The lights are on
A trio of Johns Hopkins students has adapted Microsoft's Kinect sensor for use in a system that would prevent heatstroke related deaths of children trapped in hot cars.
The students, Anshul Mehra, Yejin Kim, and Jeffery Kamei, started the project for a two-month senior mechanical design course at Johns Hopkins University. They were tasked with coming up with a device to combat a major health risk, and chose heatstroke-related deaths in children due to being accidentally left in an overheated vehicle. There have been 527 such deaths in the U.S. since 1998.
After looking at studies that said that the devices designed to alert parents of their children being trapped in a hot car currently on the market are unreliable, they came up with a plan to use the Kinect to detect the motion of a child trapped in a vehicle. They specifically chose Kinect because its infrared sensor made it less likely to be interfered with by motion outside of the vehicle. The students envision the system eventually being linked to an alarm, or even a service like OnStar, to alert parents that they have forgotten a child in their car.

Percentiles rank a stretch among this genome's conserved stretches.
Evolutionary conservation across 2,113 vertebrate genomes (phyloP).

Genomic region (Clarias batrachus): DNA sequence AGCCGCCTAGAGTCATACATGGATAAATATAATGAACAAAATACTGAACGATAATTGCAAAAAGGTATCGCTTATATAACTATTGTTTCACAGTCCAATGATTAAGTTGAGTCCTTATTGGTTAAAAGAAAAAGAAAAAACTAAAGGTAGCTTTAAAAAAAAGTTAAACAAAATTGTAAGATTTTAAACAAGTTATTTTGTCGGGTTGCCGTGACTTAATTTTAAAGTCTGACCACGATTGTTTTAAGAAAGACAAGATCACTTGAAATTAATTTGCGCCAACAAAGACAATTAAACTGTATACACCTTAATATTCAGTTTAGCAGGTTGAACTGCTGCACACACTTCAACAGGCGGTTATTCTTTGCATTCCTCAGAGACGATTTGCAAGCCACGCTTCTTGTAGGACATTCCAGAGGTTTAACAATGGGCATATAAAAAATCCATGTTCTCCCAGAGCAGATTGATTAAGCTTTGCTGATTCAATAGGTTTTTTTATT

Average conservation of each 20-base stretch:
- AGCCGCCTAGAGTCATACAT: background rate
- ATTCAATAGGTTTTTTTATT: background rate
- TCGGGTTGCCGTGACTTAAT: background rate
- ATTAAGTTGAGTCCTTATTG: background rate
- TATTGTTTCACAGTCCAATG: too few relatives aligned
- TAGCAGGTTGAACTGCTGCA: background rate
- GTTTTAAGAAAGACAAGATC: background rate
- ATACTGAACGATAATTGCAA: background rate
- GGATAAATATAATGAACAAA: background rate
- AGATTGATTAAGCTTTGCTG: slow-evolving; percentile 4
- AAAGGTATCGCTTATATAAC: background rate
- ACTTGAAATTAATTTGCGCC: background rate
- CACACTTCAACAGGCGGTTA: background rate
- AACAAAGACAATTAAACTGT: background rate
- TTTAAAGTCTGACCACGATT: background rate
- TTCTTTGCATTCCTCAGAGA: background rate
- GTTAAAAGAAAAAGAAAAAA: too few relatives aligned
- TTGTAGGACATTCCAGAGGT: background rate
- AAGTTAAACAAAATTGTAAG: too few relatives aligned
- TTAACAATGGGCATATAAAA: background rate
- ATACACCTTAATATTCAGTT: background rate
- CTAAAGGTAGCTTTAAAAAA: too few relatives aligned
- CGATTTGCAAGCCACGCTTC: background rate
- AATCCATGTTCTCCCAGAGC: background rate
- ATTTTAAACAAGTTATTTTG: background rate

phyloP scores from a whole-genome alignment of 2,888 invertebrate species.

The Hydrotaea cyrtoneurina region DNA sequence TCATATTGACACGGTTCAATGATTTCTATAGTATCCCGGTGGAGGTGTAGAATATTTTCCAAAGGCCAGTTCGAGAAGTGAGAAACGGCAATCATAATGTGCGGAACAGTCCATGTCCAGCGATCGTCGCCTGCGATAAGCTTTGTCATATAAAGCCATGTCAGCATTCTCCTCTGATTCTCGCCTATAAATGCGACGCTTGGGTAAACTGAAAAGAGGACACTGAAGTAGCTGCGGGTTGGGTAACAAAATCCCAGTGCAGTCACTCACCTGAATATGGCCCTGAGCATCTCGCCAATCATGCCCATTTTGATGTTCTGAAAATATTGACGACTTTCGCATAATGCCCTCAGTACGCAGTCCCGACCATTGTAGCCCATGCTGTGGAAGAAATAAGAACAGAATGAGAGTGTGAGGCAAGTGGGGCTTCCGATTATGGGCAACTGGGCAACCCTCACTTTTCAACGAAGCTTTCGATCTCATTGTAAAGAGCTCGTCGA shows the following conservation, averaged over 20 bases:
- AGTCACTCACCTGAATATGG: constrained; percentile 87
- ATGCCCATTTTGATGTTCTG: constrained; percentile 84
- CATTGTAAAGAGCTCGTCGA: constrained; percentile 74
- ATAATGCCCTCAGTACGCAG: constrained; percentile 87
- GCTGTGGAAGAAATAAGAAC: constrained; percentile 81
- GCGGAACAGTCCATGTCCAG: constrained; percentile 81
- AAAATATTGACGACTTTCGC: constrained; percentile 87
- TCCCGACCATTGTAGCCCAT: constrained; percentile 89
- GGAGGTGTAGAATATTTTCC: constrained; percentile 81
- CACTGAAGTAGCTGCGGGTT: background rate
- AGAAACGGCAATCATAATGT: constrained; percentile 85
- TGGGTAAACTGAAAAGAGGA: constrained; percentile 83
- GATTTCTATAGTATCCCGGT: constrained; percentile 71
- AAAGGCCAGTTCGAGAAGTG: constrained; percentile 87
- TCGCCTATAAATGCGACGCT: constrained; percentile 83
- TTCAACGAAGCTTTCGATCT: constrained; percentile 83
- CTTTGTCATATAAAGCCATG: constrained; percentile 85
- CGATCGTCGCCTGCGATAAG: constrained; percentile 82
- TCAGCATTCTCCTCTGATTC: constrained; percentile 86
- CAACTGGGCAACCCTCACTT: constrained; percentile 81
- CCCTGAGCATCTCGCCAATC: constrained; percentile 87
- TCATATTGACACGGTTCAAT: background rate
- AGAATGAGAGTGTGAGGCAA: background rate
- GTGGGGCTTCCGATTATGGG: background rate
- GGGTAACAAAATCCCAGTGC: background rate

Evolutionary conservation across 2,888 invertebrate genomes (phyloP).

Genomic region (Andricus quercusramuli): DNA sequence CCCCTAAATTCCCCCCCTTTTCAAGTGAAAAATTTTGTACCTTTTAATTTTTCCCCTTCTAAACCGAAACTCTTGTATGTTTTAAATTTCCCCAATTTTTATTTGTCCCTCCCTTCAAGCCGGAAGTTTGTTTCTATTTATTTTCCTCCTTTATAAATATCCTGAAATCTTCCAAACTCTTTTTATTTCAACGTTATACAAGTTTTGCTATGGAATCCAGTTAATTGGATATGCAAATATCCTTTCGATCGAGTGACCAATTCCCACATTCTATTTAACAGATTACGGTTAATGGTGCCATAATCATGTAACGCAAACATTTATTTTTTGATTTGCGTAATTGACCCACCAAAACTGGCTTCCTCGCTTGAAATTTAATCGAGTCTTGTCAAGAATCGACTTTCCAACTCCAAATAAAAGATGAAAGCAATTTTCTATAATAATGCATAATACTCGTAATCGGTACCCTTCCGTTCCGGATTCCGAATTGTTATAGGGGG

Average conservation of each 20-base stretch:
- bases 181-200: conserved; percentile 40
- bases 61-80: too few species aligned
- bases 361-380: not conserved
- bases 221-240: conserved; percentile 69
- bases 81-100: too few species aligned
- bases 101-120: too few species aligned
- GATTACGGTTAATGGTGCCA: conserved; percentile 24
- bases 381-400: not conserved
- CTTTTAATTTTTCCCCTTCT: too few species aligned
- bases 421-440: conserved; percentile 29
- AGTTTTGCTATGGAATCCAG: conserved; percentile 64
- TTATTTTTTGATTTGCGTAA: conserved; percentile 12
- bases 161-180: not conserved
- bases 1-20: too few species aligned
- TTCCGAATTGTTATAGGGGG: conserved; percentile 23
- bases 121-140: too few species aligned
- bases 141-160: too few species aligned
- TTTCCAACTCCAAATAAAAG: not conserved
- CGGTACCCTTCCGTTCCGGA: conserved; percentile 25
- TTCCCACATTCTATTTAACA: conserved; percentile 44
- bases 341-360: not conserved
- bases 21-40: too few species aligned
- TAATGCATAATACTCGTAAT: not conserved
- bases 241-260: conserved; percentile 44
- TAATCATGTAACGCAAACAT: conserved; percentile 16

The students hope that someday their experimental work on this project could be carried out by a commercial company that could make it available to consumers.
(Photo courtesy of Johns Hopkins, pictured above (left to right): Anshul Mehra, Yejin Kim, Jeffery Kamei, and faculty advisor Eileen McDonald)